A total of 24 people from 13 countries, including 11 from the United States, were arrested on Tuesday on charges related to the theft and misuse of credit card data, bank account information and other financial data.
One other individual was arrested last night in New York as part of the same two year FBI undercover operation. The ages of those arrested in the U.S. ranged from 18 to 25.
The U.S. Attorney's Office for the Southern District of New York characterized the operation as the largest coordinated international law enforcement action against online "carding" operations that traffic in stolen credit card and financial information. Among those arrested on Tuesday were individuals from the United Kingdom, Bulgaria, Bosnia, Germany and Norway.
In a statement, the attorney's office said the undercover operation prevented more than 400,000 individuals from falling victim to cybercrime, and saved financial institutions from more than $205 millions in losses.
During the course of the investigation, the FBI notified 47 businesses, government organizations and education institutions of the breach of their network, the statement said.
The operation was launched in June 2010, when the FBI set up an undercover carding site called Carder Profit to ostensibly traffic in stolen credit cards. The site was configured to let the FBI monitor and record the activities and IP addresses of individuals who visited the site to sell, share or buy stolen payment card and financial data.
Access to the undercover site, which was taken offline in May this year, was restricted to registered members who were required to provide their email addresses and sometimes even pay a registration fee to access the site.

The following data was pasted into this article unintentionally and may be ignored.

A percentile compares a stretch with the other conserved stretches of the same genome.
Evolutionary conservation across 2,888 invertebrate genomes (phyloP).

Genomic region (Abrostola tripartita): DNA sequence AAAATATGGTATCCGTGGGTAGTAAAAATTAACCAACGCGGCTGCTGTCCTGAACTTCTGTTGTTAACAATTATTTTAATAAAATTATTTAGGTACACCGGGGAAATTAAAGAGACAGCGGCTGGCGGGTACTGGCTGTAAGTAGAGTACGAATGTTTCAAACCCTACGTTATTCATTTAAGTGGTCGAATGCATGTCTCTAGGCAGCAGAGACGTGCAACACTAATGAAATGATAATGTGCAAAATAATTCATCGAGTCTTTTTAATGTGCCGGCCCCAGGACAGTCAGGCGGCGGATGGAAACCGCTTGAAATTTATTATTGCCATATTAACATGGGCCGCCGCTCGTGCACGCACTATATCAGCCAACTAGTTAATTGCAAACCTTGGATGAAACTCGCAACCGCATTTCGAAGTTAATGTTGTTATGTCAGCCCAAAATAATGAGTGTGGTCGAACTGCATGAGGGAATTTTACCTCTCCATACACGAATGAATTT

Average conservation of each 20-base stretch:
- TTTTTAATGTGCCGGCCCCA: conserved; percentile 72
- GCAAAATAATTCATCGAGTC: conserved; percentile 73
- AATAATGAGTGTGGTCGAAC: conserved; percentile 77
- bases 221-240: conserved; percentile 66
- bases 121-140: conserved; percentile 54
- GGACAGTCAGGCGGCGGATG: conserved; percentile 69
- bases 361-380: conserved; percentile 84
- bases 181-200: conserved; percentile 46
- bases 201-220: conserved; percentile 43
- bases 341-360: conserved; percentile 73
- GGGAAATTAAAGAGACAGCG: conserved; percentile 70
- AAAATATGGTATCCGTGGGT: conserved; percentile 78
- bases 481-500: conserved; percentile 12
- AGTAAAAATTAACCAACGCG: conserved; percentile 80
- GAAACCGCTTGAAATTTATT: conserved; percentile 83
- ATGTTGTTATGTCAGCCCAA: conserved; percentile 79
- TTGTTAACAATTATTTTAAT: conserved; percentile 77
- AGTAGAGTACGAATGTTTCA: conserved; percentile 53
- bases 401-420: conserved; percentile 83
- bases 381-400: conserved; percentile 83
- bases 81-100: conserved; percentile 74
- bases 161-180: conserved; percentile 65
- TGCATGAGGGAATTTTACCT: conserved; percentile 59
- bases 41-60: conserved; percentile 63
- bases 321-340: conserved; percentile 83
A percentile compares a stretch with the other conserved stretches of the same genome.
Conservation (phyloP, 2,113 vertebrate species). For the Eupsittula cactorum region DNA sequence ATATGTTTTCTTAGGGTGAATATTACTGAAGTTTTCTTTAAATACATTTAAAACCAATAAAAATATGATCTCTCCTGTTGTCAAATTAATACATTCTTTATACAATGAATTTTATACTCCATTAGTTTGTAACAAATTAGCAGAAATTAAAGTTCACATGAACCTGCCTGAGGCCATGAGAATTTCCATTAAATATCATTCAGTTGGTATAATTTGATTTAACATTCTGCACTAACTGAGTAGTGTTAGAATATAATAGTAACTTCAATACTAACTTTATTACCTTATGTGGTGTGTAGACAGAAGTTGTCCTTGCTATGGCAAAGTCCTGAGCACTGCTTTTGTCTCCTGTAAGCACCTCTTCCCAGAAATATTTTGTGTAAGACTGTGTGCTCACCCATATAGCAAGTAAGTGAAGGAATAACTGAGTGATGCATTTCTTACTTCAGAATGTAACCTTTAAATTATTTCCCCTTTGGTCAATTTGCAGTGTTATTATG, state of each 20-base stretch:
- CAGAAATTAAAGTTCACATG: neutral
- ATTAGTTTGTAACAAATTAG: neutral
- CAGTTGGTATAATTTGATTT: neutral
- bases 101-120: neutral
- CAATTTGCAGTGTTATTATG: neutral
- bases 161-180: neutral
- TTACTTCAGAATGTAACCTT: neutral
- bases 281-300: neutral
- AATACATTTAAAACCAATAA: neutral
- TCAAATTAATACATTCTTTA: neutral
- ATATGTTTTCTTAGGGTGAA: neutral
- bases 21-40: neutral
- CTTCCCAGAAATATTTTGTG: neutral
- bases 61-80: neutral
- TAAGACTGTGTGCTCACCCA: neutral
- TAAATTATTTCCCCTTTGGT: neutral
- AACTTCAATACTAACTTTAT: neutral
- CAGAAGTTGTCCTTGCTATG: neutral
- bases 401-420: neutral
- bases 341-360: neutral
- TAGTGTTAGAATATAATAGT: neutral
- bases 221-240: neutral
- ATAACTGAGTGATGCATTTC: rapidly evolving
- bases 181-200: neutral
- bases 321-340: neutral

Among those arrested in the U.S. were an individual who allegedly offered a $50 remote access tool for stealing financial information from compromised computers, another who stole card data from a bank, a hotel and online retailers, and one who possessed information on more than 50,000 compromised credit and debit cards.
One of the alleged carders specialized in a so-called Apple call-in scheme, where he would use social engineering skills and stolen payment card data to try and fraudulently obtain replacement products from Apple, according to the attorney's office.
Each of the arrested individuals face charges that carry sentences ranging from 5 to 20 years in prison.
Jaikumar Vijayan covers data security and privacy issues, financial services security and e-voting for Computerworld. Follow Jaikumar on Twitter at @jaivijayan or subscribe to Jaikumar's RSS feed. His e-mail address is firstname.lastname@example.org.
Read more about cybercrime and hacking in Computerworld's Cybercrime and Hacking Topic Center.
Join the CIO Australia group on LinkedIn. The group is open to CIOs, IT Directors, COOs, CTOs and senior IT managers.